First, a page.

In the name of truth, it should be mentioned that the struggle between policymakers, stakeholders is not only about issues that should be on the political agenda, but also issues that should remain behind; therefore, it should not be surprising that issues of integration of persons with disabilities remain outside the agenda. For example, Lithuanian Railways has expressed its reluctance to implement the regulation adopted in 2007 by the European Parliament and the Council obliging trains and platforms to be adapted for people with disabilities, including information systems for the hearing or visually impaired, trying to justify itself that it is a heavy economic burden – extremely large expenses that would have had to be covered the very same year.

In response to these arguments, Henrika Varnienė, Director at Lithuanian Forum for the Disabled, asks “Where have you been before? After all, the Regulation was adopted back in 2007.” Yes, both the Regulation was adopted, and the Disability Convention ratified in 2007, so can we be proud of the achievements in this area? The public agenda is a fierce battleground surrounded by intricate rules well known to lobbyists of informal institutions (such as corruption, lobbying). For example, in their article, A. Lašas and V. Jankauskaitė draw attention to “the influence of corruption scandals and other external shocks on the processes of party behaviour and political agenda formation”. In Lithuania, different interest groups play a key role in shaping the political agenda and influence policymakers through the use of various power tools.

Vytautas Valentinavičius

The idea that human rights and freedoms create no added value is becoming more and more prevalent in Lithuania; therefore, human rights issues are “pulled out” only when implementing foreign policy - joining international organizations such as the Organization for Economic Cooperation and Development (OECD) or preparing reports to the United Nations Organization regarding fulfillment of the international obligations of the country; however, neglected in the formation and implementation of the domestic policy of the country. This is also confirmed by the Foreign Minister’s Linas Linkevičius constant urge not to forget the country’s commitments by urging Lithuania to ratify the Istanbul Convention signed in 2013, on which the Commission “Democracy through Law” (the Venice Commission) of the Council of Europe has already expressed its opinion, emphasizing that the Istanbul Convention builds on the commitments already made by States and highlighting importance of its role in combating violence against women and domestic violence.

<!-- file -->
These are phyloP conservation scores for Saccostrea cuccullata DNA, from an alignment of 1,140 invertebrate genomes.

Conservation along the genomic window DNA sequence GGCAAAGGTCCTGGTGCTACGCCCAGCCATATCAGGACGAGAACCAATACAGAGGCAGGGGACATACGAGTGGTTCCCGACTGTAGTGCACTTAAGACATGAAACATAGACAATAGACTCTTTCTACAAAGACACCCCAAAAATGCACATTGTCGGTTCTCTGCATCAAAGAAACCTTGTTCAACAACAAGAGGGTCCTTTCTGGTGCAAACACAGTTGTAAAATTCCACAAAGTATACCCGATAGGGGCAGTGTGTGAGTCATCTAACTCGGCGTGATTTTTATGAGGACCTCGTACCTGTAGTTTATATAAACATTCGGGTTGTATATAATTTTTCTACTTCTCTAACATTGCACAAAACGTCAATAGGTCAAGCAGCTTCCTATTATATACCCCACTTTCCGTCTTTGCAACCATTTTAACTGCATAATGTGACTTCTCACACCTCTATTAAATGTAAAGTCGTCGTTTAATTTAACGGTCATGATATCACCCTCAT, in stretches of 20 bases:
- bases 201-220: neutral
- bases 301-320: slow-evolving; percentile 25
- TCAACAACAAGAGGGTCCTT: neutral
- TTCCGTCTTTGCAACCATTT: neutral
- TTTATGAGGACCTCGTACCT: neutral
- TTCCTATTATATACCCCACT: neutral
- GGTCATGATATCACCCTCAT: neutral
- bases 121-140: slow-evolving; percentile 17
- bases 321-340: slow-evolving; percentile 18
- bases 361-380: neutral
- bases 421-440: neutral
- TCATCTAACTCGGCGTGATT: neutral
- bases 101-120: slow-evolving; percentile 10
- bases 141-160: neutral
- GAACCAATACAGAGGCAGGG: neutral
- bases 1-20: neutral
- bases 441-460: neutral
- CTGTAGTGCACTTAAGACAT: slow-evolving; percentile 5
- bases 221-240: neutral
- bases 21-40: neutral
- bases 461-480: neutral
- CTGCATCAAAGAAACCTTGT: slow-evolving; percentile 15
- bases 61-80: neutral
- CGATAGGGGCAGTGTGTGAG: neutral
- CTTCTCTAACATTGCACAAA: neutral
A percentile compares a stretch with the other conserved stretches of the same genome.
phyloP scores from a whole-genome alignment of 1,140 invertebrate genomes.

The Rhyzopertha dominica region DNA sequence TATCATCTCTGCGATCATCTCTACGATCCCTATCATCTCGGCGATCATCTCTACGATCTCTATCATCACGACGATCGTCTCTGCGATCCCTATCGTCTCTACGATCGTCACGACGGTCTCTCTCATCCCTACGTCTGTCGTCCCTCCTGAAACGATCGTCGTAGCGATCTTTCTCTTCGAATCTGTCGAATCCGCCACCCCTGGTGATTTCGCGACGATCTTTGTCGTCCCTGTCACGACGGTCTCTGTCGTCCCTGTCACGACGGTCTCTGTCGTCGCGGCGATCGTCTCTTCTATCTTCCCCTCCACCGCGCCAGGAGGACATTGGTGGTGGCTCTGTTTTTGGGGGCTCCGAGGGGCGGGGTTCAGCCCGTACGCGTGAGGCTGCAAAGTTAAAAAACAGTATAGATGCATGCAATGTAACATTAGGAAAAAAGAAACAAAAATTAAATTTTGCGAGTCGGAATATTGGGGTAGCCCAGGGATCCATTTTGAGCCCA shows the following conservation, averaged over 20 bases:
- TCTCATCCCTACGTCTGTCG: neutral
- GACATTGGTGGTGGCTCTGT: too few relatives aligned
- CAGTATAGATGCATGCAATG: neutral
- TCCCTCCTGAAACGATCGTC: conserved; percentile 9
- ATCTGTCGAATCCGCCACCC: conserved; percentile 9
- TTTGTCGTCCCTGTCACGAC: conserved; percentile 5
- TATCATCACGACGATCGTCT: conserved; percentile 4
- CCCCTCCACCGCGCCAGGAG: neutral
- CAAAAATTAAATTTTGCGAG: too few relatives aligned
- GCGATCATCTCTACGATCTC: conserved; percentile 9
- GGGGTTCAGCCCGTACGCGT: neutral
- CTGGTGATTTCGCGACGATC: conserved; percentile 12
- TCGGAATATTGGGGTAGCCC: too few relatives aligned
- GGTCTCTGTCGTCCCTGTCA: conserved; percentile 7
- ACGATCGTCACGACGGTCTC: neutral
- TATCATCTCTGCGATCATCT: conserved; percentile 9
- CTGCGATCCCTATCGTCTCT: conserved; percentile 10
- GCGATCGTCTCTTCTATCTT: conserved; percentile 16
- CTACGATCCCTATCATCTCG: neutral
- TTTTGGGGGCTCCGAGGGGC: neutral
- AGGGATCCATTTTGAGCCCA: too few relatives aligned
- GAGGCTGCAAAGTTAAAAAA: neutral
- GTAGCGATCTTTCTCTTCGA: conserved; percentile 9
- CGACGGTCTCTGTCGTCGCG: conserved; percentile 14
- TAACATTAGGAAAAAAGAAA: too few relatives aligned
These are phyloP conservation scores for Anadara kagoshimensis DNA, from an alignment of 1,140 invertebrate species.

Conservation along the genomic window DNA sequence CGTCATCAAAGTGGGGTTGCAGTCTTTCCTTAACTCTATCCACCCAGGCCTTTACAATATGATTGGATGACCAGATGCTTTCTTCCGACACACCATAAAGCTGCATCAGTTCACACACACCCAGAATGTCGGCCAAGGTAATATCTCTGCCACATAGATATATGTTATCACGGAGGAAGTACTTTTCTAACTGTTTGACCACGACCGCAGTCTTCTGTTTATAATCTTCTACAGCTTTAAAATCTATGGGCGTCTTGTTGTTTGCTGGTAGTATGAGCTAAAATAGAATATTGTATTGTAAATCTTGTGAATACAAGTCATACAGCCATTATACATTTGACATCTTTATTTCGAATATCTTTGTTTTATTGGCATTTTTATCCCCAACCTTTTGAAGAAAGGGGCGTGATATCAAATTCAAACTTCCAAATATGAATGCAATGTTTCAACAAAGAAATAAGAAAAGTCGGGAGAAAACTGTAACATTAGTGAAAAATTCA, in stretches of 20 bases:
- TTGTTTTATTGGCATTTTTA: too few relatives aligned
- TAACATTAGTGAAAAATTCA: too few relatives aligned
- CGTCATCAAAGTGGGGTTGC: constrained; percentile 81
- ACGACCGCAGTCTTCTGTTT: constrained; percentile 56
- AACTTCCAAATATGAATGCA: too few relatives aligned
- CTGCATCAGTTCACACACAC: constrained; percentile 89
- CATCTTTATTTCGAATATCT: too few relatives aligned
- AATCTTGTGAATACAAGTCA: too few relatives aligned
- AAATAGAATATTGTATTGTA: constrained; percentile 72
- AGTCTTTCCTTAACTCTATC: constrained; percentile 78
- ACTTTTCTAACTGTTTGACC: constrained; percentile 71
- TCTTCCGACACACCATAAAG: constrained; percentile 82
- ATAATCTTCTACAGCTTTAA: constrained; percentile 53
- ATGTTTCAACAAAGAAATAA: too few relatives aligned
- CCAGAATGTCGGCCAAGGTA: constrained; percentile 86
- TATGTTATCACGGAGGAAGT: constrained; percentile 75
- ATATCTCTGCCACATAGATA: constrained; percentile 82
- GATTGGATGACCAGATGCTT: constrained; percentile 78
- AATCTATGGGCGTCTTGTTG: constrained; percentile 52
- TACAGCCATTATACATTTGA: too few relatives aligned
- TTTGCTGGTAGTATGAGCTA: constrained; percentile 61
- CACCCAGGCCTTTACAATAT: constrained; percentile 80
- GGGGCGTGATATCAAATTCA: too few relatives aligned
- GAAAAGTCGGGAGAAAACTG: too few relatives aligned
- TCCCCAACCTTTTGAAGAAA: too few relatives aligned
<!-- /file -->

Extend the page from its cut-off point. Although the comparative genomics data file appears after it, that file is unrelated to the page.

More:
The day is coming when Lithuania will pursue its ambitious goal of becoming a member of the United Nations Human Rights Council for 2022-2024, where the highest political leaders and members of governments of the United Nations member states will be able to present human rights policy guidelines and violations of discussing human rights. Lithuania has embarked on a candidacy campaign and therefore this ambitious goal, which will allow Lithuania to become more prominent member of the international community, can be a great opportunity for different groups of the society to raise social issues and draw the attention of policymakers to the importance of shaping the human rights agenda first of all in Lithuania.